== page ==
While the Fitbit Charge 3 doesn’t actually launch until Sunday, a number of brick & mortar retailers have inventory… that they may be willing to part with. As such, fellow editor Adam Miarka picked up his $150 tracker today. And discovered it’s oh-so-much more than a step counter. In fact, it’s somewhat akin to a monochromatic Fitbit Versa smartwatch given the smartphone app notifications, upcoming third party apps, and an expansion of native apps — namely weather! It’s the one thing I really thought I might miss after trading in my Apple Watch.
Looks like you can essentially hard code two favorite cities within the Fitbit app, in addition to monitoring your variable physical location. Current conditions are displayed, in addition to a two-day forecast, by swiping through the Charge 3’s new multi-touch Gorilla glass display.
As with streamers and home automation gadgetry, I’m a frequent flipper when it comes to activity trackers – often vacillating in the features I want and motivation or actionable intelligence I find from such things. And, having recently checked out the Garmin Vivofit 3 ($100), I decided to go with the Fitbit Alta ($130) for my next wearable.
On paper, Garmin’s offering is superior given its waterproofing and months-long battery life. I also liked the idea of having a single app to track my weekly swimming along with the more passive daily step count. Not to mention Garmin’s app is more visually rich. But, after seeing the tracker person, I wasn’t sure I’d be comfortable wearing it in all settings and many Amazon reviews have surfaced some performance issues. Whereas, Alta feedback has generally been more positive and is Fitbit’s most refined band to date. The online imagery doesn’t do it justice — it’s significantly better looking and feeling than, say, the Fitbit Charge (that I previously owned). So, yes, I’m willing to pay a premium for good looks (assuming the requisite functionality is also present, which it is). My only minor complaint after a few days of usage is that the Alta screen can be hard to read in bright sunlight.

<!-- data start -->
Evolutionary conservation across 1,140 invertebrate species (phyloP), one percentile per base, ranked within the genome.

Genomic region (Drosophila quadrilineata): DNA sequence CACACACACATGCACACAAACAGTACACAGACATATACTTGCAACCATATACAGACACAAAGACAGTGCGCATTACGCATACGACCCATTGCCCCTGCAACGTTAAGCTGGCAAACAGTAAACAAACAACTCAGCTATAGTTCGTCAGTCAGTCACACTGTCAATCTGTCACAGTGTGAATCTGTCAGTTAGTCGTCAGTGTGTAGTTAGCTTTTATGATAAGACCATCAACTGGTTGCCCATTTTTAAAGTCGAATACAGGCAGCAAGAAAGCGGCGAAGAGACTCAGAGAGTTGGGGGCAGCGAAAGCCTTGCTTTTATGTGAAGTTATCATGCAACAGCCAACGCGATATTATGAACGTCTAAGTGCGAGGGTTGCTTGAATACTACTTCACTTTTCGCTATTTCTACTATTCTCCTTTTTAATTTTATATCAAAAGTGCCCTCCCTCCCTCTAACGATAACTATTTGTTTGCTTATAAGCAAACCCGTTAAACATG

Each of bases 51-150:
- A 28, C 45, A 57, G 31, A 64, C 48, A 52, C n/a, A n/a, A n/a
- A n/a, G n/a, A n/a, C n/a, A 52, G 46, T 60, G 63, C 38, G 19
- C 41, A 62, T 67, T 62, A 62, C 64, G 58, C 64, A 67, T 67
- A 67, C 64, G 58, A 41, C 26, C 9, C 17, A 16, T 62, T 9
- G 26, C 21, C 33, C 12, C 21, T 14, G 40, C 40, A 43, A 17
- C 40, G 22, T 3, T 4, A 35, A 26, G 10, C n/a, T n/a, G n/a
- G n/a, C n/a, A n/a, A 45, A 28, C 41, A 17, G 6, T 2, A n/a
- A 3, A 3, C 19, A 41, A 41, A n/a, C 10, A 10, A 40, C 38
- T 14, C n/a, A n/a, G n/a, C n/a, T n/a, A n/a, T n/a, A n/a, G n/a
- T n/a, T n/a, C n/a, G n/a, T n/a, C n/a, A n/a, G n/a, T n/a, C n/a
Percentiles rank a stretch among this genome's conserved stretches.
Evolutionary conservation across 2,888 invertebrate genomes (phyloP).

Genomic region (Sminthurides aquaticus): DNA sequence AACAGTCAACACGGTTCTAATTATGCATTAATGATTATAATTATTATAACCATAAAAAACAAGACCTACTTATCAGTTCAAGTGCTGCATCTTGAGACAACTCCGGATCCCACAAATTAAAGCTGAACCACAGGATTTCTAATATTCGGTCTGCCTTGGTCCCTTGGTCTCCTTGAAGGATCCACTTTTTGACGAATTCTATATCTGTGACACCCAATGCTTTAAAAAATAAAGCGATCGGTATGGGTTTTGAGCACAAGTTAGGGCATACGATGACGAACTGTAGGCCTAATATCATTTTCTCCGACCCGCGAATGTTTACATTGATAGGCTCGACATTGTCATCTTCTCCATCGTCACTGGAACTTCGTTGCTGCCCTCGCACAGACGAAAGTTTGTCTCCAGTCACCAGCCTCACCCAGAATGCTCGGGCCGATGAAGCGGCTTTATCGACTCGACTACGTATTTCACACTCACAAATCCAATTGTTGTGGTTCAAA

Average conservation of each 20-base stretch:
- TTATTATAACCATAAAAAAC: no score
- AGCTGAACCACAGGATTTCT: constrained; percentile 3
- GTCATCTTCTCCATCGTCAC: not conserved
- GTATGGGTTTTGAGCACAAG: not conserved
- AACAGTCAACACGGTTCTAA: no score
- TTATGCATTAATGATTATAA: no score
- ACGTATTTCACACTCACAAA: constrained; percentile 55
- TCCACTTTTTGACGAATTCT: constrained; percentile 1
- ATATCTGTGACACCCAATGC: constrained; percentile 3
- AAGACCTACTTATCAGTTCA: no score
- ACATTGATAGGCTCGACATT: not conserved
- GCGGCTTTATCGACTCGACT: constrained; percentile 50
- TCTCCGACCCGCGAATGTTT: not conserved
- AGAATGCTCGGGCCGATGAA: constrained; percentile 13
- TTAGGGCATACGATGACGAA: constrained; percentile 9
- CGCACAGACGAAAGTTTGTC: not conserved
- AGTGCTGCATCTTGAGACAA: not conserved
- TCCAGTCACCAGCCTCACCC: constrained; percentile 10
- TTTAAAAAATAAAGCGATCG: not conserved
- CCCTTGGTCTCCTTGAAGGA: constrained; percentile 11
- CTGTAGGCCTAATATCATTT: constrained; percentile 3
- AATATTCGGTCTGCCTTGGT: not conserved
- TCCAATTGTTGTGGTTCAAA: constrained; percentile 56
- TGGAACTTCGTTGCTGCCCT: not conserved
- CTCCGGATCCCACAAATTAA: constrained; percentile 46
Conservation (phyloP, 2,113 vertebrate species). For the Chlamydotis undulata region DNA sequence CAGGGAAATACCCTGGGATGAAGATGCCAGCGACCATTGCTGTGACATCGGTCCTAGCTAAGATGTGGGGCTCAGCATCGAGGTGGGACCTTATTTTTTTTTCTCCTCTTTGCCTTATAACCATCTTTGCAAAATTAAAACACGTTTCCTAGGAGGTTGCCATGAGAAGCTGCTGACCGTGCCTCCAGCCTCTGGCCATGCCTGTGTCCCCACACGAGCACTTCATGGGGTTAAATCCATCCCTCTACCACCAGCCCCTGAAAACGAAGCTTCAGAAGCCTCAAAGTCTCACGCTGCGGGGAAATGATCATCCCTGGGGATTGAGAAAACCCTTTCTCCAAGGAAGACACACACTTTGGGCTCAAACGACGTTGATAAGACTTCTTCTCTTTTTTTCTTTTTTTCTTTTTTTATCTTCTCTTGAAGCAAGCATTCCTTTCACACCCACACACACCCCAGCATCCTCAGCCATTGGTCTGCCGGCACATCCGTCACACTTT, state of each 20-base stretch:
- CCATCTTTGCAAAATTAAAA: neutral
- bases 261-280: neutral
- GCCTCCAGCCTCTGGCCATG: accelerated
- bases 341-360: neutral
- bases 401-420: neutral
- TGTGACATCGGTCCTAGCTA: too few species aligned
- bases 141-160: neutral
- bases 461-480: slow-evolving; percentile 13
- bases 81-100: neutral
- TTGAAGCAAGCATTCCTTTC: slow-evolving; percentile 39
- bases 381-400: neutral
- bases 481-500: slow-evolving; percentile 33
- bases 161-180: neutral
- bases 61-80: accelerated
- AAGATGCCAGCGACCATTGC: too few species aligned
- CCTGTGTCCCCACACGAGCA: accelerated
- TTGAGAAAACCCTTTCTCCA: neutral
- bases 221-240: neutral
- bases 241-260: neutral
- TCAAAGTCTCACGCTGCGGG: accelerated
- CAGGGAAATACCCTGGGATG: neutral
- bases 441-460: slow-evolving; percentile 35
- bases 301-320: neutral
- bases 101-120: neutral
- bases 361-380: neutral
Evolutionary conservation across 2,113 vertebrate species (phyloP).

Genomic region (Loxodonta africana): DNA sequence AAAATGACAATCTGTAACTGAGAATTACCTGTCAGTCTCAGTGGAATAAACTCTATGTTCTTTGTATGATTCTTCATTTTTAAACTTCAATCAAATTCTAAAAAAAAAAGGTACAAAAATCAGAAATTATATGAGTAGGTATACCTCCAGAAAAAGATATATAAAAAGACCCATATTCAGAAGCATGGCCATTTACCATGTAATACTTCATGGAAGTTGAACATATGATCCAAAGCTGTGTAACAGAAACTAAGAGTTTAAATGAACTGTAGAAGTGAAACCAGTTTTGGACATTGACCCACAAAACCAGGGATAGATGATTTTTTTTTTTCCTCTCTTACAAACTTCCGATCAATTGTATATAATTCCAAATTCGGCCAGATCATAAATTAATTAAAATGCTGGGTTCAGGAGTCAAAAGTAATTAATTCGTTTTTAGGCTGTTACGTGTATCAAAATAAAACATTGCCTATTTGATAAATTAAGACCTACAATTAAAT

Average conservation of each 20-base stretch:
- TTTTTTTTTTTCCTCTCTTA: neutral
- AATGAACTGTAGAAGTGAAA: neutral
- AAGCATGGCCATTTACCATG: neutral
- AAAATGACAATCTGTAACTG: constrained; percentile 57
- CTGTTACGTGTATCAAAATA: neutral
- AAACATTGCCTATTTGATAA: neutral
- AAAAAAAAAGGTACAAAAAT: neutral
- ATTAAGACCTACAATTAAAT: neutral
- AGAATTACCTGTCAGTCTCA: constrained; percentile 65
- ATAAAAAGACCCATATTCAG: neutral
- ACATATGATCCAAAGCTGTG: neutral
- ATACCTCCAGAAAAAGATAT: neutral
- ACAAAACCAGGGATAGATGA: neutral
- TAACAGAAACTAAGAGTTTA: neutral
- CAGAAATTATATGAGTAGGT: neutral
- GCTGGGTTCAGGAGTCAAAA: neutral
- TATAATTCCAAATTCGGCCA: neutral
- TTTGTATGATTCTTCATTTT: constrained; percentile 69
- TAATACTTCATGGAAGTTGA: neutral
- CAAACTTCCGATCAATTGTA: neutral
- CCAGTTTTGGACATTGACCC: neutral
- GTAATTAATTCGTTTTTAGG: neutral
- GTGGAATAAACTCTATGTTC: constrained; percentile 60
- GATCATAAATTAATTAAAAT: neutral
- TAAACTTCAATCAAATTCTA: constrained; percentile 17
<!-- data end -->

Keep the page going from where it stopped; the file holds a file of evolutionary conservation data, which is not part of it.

Now about the app. The same week my Alta arrived, Fitbit released their new graphically rich iOS Dashboard in “preview” form. It’s headlined by a “Daily Stats Tile” with smaller tiles below, such as water consumption and sleep tracking, that can be added, removed, or re-ordered to your liking. While the routine stats and circular meters are reliable, the updated interface is definitely still in beta as my hourly step goal and weight haven’t successfully migrated. (Given the new baby and unpredictable routine, I’m OK not looking at my Aria-recorded weight.) If you’d also like to give it go, head to the Advanced Settings to enable the Dashboard Preview.
At $450, I had no intention of buying the original Withings Activité watch. That’s a bit steep for my watch buget, even if it does incorporate activity tracking and is Swiss-made. Seeing an opportunity to use a similar design, Withings announced at CES 2015 a new version of the Activité called Pop ($150).The Pop looks almost identical to the Activité, except that it is made with cheaper materials which brings the price point down to a more reasonable $150. The features remain the same across both trackers. The Activité can record steps, track if you are running, and can automatically log sleep at night. These features are very similar to the new Fitbit Charge, but it’s safe to say that one of these looks more stylish than the other. :-)
Late in October, Fitbit announced three new activity trackers: Charge ($130), Charge HR ($150), and Surge ($250). Each offers different features depending upon your need. At the base, the Charge provides step activity, floors climbed, calories burned, automatic sleep tracking, call notifications, and silent alarms. Moving up to the Charge HR, Fitbit includes an optical heart rate monitor (PurePulse) that uses light to track your pulse throughout the day and during workouts. The idea being that included heart rate data will provide a better measure of calories burned (more on that in a bit). The top of the line Surge includes everything from the Charge HR, but also adds a larger screen and GPS to the mix. This means you are able to log walks/runs even when you don’t have your phone on you.